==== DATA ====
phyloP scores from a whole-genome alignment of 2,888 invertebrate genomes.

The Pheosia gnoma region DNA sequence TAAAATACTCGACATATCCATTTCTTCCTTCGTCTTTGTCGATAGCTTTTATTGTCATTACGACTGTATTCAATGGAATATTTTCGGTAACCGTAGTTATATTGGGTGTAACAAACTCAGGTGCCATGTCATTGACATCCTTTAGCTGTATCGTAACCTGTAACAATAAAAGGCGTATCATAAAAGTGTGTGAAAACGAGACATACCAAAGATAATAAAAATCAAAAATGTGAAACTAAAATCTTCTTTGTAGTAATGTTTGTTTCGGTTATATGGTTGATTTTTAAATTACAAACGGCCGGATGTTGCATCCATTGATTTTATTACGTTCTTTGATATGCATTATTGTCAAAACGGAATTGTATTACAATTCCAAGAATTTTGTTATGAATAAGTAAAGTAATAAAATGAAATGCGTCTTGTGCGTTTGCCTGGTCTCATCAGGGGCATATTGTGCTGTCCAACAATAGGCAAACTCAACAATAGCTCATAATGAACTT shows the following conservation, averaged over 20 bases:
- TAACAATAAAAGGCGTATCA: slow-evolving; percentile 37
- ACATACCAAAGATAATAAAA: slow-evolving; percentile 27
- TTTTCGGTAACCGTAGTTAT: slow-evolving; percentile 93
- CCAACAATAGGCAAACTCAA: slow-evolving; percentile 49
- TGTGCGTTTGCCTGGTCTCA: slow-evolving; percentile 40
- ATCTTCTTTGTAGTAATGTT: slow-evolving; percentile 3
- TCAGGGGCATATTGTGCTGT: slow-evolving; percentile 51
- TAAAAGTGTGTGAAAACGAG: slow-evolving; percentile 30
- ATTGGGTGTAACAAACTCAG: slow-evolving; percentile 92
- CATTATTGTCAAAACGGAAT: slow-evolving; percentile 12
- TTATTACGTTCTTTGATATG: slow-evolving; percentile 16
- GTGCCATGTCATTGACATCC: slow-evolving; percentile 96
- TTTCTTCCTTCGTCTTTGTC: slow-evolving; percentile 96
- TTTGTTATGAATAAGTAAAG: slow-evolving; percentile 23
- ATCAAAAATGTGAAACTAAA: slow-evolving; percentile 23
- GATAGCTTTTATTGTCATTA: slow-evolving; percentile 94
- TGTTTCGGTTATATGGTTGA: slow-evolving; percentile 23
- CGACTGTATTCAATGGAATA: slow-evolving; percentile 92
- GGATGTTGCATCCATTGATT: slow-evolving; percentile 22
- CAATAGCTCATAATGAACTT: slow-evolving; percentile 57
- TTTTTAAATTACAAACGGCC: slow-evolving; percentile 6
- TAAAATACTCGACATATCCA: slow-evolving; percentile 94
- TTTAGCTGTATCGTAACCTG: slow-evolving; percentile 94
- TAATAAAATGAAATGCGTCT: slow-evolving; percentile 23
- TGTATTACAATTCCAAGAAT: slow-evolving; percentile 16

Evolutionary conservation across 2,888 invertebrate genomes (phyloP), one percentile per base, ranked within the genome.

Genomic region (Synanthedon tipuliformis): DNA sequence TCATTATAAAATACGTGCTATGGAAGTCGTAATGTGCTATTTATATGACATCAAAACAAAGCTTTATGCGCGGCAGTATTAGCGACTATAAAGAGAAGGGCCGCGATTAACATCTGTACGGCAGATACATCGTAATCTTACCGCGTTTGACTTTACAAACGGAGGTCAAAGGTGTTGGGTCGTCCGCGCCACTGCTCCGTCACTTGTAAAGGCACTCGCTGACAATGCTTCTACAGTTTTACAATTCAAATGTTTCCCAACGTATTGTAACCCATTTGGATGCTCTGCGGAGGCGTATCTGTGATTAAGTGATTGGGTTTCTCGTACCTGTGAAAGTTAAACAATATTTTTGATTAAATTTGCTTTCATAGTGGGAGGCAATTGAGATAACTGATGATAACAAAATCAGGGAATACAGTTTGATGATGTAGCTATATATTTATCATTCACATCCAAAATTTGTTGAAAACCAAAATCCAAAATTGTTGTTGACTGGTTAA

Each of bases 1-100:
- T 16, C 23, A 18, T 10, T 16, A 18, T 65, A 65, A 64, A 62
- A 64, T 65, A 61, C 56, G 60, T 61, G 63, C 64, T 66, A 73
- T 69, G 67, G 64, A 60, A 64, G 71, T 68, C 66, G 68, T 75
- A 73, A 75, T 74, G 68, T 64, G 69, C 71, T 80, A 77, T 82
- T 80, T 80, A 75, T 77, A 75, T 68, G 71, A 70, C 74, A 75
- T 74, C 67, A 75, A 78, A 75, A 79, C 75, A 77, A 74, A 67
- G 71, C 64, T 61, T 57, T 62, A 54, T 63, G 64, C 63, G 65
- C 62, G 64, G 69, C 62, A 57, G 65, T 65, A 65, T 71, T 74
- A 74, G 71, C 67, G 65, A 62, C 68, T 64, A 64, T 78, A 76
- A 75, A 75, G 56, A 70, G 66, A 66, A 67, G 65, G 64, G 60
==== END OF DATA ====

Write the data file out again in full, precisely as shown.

phyloP scores from a whole-genome alignment of 2,888 invertebrate genomes.

The Pheosia gnoma region DNA sequence TAAAATACTCGACATATCCATTTCTTCCTTCGTCTTTGTCGATAGCTTTTATTGTCATTACGACTGTATTCAATGGAATATTTTCGGTAACCGTAGTTATATTGGGTGTAACAAACTCAGGTGCCATGTCATTGACATCCTTTAGCTGTATCGTAACCTGTAACAATAAAAGGCGTATCATAAAAGTGTGTGAAAACGAGACATACCAAAGATAATAAAAATCAAAAATGTGAAACTAAAATCTTCTTTGTAGTAATGTTTGTTTCGGTTATATGGTTGATTTTTAAATTACAAACGGCCGGATGTTGCATCCATTGATTTTATTACGTTCTTTGATATGCATTATTGTCAAAACGGAATTGTATTACAATTCCAAGAATTTTGTTATGAATAAGTAAAGTAATAAAATGAAATGCGTCTTGTGCGTTTGCCTGGTCTCATCAGGGGCATATTGTGCTGTCCAACAATAGGCAAACTCAACAATAGCTCATAATGAACTT shows the following conservation, averaged over 20 bases:
- TAACAATAAAAGGCGTATCA: slow-evolving; percentile 37
- ACATACCAAAGATAATAAAA: slow-evolving; percentile 27
- TTTTCGGTAACCGTAGTTAT: slow-evolving; percentile 93
- CCAACAATAGGCAAACTCAA: slow-evolving; percentile 49
- TGTGCGTTTGCCTGGTCTCA: slow-evolving; percentile 40
- ATCTTCTTTGTAGTAATGTT: slow-evolving; percentile 3
- TCAGGGGCATATTGTGCTGT: slow-evolving; percentile 51
- TAAAAGTGTGTGAAAACGAG: slow-evolving; percentile 30
- ATTGGGTGTAACAAACTCAG: slow-evolving; percentile 92
- CATTATTGTCAAAACGGAAT: slow-evolving; percentile 12
- TTATTACGTTCTTTGATATG: slow-evolving; percentile 16
- GTGCCATGTCATTGACATCC: slow-evolving; percentile 96
- TTTCTTCCTTCGTCTTTGTC: slow-evolving; percentile 96
- TTTGTTATGAATAAGTAAAG: slow-evolving; percentile 23
- ATCAAAAATGTGAAACTAAA: slow-evolving; percentile 23
- GATAGCTTTTATTGTCATTA: slow-evolving; percentile 94
- TGTTTCGGTTATATGGTTGA: slow-evolving; percentile 23
- CGACTGTATTCAATGGAATA: slow-evolving; percentile 92
- GGATGTTGCATCCATTGATT: slow-evolving; percentile 22
- CAATAGCTCATAATGAACTT: slow-evolving; percentile 57
- TTTTTAAATTACAAACGGCC: slow-evolving; percentile 6
- TAAAATACTCGACATATCCA: slow-evolving; percentile 94
- TTTAGCTGTATCGTAACCTG: slow-evolving; percentile 94
- TAATAAAATGAAATGCGTCT: slow-evolving; percentile 23
- TGTATTACAATTCCAAGAAT: slow-evolving; percentile 16

Evolutionary conservation across 2,888 invertebrate genomes (phyloP), one percentile per base, ranked within the genome.

Genomic region (Synanthedon tipuliformis): DNA sequence TCATTATAAAATACGTGCTATGGAAGTCGTAATGTGCTATTTATATGACATCAAAACAAAGCTTTATGCGCGGCAGTATTAGCGACTATAAAGAGAAGGGCCGCGATTAACATCTGTACGGCAGATACATCGTAATCTTACCGCGTTTGACTTTACAAACGGAGGTCAAAGGTGTTGGGTCGTCCGCGCCACTGCTCCGTCACTTGTAAAGGCACTCGCTGACAATGCTTCTACAGTTTTACAATTCAAATGTTTCCCAACGTATTGTAACCCATTTGGATGCTCTGCGGAGGCGTATCTGTGATTAAGTGATTGGGTTTCTCGTACCTGTGAAAGTTAAACAATATTTTTGATTAAATTTGCTTTCATAGTGGGAGGCAATTGAGATAACTGATGATAACAAAATCAGGGAATACAGTTTGATGATGTAGCTATATATTTATCATTCACATCCAAAATTTGTTGAAAACCAAAATCCAAAATTGTTGTTGACTGGTTAA

Each of bases 1-100:
- T 16, C 23, A 18, T 10, T 16, A 18, T 65, A 65, A 64, A 62
- A 64, T 65, A 61, C 56, G 60, T 61, G 63, C 64, T 66, A 73
- T 69, G 67, G 64, A 60, A 64, G 71, T 68, C 66, G 68, T 75
- A 73, A 75, T 74, G 68, T 64, G 69, C 71, T 80, A 77, T 82
- T 80, T 80, A 75, T 77, A 75, T 68, G 71, A 70, C 74, A 75
- T 74, C 67, A 75, A 78, A 75, A 79, C 75, A 77, A 74, A 67
- G 71, C 64, T 61, T 57, T 62, A 54, T 63, G 64, C 63, G 65
- C 62, G 64, G 69, C 62, A 57, G 65, T 65, A 65, T 71, T 74
- A 74, G 71, C 67, G 65, A 62, C 68, T 64, A 64, T 78, A 76
- A 75, A 75, G 56, A 70, G 66, A 66, A 67, G 65, G 64, G 60